“I’m still trying to push those boundaries and limits.”

He met Stoddart around 2010 – a story he enjoys telling. They both showed up to audition for a television commercial “to sell TVs,” Nieto said. “I just said,’Hi.”‘

She got the part.

“Guess I should’ve focused on more than saying, ‘Hi,”‘ he laughed.

Soon after, they became Facebook friends, and one day he dropped Stoddart a note that they should have dinner after a track meet.

She agreed. An instant connection between the high jumper and the 400m hurdler.

“We were talking about getting married before the accident, and when I had the accident it was clear to me, ‘What are we waiting on?’ You never know – you could be gone tomorrow,” Nieto said. “I asked her if she was ready to get married now or wait until I got better.”

Wait, she said.

She’s been there for him throughout his recovery, feeding him in the hospital when he couldn’t lift his arms, helping him get dressed when his fingers struggled with buttons and transferring him from his wheelchair to the bed when he struggled.

“As I get better and getter, she has to do less and less,” Nieto said. “She’s done so much for me.”

In mid-October, they went to a jewelry store to pick up the ring they’d selected. He proposed to her on the spot and in his wheelchair. He promised he would be ready to walk down the aisle by the wedding date.

A few months ago, that didn’t seem likely without assistance. He could only take six shaky steps on his own.

Soon, it was 23 steps. Then 53, 80 and now 130 for their wedding at a church in San Diego.

Stoddart’s response? Go for 200.

“I keep pushing him forward,” said Stoddart, who was born in Kingston, Jamaica, and moved to Uniondale, New York, as a kid. “After he (walks down the aisle), I’m going to be like, ‘OK, now jog. Now run.’ I continue to push him so he can be the best he can be.”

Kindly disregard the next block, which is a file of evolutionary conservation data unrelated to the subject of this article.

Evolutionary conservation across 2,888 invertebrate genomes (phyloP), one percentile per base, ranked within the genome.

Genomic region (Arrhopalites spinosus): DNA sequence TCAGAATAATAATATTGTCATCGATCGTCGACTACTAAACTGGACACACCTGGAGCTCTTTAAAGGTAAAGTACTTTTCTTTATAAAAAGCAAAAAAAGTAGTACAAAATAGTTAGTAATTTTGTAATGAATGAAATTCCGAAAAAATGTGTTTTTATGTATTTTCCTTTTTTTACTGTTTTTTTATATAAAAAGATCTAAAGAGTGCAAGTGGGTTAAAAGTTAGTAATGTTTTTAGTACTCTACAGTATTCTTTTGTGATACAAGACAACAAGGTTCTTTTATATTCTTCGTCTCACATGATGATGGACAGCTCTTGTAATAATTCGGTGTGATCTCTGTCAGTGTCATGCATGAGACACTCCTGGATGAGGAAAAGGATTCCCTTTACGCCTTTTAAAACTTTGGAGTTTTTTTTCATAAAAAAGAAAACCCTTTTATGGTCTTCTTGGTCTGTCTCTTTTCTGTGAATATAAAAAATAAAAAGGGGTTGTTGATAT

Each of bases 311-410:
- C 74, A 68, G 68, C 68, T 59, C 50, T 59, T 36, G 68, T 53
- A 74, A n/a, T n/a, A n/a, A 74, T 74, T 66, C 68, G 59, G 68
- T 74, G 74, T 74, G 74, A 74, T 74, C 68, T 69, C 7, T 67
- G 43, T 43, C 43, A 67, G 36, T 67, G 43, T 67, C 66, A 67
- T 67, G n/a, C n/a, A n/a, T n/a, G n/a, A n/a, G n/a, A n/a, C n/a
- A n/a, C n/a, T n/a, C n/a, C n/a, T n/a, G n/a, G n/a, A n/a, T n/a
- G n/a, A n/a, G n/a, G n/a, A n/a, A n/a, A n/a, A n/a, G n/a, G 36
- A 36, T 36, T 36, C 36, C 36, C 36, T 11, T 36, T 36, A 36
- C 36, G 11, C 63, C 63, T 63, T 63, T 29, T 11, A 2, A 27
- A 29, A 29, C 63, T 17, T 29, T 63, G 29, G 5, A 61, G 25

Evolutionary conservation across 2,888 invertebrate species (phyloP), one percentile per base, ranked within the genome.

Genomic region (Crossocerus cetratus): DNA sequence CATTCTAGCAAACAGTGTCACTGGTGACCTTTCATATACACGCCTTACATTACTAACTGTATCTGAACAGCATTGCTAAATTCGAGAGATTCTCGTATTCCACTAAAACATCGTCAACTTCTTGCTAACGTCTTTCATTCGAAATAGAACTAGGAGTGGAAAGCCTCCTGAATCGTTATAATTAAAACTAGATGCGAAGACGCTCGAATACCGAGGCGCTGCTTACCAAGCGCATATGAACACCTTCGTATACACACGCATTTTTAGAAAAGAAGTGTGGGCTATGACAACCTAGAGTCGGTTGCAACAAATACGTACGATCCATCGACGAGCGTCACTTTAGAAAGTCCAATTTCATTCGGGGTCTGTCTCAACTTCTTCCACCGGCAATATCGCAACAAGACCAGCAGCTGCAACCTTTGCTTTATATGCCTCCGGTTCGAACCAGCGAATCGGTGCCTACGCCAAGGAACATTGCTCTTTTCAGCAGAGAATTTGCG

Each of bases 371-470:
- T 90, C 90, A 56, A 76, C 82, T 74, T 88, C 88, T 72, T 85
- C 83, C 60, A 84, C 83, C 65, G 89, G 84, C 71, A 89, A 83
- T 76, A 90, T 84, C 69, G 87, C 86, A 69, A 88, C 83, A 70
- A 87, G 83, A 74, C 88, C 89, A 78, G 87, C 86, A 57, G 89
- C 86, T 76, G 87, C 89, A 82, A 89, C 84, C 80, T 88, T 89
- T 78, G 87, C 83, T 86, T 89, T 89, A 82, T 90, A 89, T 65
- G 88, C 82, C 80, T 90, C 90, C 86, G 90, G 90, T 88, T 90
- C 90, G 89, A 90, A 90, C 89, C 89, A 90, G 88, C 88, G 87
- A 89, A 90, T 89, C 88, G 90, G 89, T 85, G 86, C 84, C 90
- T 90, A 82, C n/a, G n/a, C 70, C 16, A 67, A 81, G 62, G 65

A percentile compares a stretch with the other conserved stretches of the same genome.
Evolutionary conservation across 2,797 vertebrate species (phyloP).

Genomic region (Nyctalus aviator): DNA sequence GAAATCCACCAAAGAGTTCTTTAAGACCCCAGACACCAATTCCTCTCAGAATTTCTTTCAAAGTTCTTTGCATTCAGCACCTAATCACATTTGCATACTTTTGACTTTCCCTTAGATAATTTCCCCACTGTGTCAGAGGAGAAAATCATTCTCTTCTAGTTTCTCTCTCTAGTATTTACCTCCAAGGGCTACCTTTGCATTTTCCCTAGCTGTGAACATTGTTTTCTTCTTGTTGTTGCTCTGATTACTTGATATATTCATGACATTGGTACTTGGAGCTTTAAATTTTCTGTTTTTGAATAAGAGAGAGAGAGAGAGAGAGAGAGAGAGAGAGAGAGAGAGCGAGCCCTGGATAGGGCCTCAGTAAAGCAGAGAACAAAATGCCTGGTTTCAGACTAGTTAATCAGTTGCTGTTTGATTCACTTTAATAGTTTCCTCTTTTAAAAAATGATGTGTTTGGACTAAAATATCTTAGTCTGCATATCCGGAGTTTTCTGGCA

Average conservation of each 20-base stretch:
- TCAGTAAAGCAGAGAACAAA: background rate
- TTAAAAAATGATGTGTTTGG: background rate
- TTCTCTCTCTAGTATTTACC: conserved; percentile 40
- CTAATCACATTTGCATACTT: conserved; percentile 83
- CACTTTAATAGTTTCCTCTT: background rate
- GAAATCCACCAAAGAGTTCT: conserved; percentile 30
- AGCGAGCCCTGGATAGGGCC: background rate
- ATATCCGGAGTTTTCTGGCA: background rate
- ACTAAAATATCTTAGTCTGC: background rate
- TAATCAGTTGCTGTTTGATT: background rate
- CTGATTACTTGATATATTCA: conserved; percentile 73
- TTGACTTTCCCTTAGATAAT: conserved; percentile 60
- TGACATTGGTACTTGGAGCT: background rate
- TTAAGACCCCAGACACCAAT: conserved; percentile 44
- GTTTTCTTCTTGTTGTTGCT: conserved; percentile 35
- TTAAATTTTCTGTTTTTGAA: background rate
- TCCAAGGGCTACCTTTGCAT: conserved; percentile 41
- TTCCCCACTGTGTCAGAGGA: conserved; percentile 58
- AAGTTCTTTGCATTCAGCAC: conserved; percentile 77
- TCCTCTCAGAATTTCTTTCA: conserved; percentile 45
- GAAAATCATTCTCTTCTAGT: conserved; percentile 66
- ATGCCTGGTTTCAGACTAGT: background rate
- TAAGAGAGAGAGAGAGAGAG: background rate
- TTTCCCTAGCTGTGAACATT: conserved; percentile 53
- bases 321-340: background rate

Before his injury, Nieto wrote screenplays and appeared in movies, such as the film “Baseball’s Last Hero : 21 Clemente Stories” in which he played Pittsburgh Pirates great Roberto Clemente. He continues that work, finishing a script for an episode of the TV show “Family Time” and making a cameo in a soap opera, where he plays the role of a doctor.

Nieto also is 10 chapters into a book about his recovery that he hopes to turn into a film. He already has the leading actor picked out – himself.

“I don’t see why not? I plan to be 100 percent again,” Nieto said. “I don’t think there will be any dry eyes in the theater.”

OlympicTalk is on Apple News. Favorite us!

VIDEO: Olympic hurdles champion left lying on Paris track

Two-time Olympian becomes first woman to lead U.S. national swim team

AP
Leave a comment

COLORADO SPRINGS, Colo. (AP) — Two-time Olympian Lindsay Mintenko has been picked to lead the U.S. national swimming team. She is the first woman to hold the title.

USA Swimming made the announcement Wednesday.